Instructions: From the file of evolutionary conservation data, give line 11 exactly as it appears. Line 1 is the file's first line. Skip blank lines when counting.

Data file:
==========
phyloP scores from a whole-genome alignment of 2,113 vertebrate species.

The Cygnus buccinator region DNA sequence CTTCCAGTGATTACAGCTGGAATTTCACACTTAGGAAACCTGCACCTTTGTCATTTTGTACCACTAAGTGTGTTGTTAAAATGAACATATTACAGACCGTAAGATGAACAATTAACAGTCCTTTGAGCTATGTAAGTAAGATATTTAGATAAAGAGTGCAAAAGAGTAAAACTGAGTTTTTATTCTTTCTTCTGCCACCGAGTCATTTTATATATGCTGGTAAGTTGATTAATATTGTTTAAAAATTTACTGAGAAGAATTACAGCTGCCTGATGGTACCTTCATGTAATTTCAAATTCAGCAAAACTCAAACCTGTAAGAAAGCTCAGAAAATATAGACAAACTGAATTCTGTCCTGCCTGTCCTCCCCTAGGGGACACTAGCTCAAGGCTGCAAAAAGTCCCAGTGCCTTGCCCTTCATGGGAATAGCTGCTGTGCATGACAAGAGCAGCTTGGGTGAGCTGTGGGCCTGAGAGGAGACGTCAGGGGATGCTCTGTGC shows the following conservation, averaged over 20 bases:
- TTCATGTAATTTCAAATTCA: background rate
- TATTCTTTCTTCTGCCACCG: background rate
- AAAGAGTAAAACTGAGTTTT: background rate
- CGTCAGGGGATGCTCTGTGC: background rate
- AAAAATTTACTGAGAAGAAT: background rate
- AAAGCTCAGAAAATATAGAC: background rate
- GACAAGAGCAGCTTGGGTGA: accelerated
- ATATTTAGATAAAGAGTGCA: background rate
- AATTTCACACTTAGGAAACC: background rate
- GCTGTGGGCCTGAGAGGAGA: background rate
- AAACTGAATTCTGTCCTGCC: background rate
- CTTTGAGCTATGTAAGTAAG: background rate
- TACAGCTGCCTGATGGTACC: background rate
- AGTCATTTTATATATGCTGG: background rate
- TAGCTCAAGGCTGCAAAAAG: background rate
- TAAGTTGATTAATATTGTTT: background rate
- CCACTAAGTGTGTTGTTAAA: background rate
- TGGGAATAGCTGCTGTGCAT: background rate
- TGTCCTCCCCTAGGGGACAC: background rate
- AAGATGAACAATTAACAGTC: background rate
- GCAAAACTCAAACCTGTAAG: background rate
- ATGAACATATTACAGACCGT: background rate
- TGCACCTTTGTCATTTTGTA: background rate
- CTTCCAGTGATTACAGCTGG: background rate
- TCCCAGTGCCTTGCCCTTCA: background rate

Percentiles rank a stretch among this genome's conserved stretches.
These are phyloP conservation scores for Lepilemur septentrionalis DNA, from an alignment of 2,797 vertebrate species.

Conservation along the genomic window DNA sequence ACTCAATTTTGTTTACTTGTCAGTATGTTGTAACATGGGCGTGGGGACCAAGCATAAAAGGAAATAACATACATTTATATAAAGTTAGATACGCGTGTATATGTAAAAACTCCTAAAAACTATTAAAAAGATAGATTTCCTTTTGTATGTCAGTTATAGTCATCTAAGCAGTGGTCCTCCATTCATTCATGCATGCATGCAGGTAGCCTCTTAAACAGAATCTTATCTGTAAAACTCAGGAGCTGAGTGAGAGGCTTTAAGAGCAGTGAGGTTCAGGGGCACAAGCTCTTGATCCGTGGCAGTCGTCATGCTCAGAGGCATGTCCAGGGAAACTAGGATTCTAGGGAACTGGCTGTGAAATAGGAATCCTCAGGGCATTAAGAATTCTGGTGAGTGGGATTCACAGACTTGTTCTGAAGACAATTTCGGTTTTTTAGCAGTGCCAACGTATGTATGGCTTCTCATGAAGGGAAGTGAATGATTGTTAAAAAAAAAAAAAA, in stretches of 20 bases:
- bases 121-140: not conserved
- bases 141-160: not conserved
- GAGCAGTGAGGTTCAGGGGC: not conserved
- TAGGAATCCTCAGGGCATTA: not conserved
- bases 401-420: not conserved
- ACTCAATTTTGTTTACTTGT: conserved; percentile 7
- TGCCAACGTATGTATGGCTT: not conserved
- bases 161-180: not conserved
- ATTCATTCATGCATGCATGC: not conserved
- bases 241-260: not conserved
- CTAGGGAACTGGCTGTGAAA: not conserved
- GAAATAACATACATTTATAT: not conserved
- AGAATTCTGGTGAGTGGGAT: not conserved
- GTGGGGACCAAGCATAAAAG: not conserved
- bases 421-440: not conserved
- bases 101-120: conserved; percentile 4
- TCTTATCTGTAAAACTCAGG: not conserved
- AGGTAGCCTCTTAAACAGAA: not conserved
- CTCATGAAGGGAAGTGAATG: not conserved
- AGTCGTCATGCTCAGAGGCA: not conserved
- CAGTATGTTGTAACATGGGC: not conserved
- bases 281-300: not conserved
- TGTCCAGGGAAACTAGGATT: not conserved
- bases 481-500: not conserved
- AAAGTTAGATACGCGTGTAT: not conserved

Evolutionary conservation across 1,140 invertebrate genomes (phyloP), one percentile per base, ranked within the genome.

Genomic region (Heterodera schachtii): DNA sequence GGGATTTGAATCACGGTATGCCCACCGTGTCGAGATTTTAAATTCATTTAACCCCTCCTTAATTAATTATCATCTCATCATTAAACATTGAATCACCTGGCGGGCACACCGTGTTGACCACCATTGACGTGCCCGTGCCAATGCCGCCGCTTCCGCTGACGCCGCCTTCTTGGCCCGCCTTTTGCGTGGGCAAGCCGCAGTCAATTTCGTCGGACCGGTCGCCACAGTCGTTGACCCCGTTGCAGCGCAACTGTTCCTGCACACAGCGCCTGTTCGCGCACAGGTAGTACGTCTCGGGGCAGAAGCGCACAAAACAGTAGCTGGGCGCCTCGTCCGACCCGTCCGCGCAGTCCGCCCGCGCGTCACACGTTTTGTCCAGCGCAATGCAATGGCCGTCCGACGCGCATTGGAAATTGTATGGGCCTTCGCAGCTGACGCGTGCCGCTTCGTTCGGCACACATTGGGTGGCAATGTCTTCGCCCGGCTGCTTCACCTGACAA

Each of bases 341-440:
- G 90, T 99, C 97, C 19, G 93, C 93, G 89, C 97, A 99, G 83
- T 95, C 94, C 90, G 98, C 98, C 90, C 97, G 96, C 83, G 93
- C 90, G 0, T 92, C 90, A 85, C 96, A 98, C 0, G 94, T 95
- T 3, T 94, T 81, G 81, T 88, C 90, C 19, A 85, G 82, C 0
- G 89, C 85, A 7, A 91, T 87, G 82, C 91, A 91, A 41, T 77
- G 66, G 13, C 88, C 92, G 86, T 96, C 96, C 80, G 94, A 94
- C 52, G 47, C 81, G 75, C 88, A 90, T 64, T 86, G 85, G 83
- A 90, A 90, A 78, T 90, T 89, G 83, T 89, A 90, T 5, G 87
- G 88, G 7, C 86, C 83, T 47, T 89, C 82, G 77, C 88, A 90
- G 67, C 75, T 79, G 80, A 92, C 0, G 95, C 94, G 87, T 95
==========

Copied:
- AATTTCACACTTAGGAAACC: background rate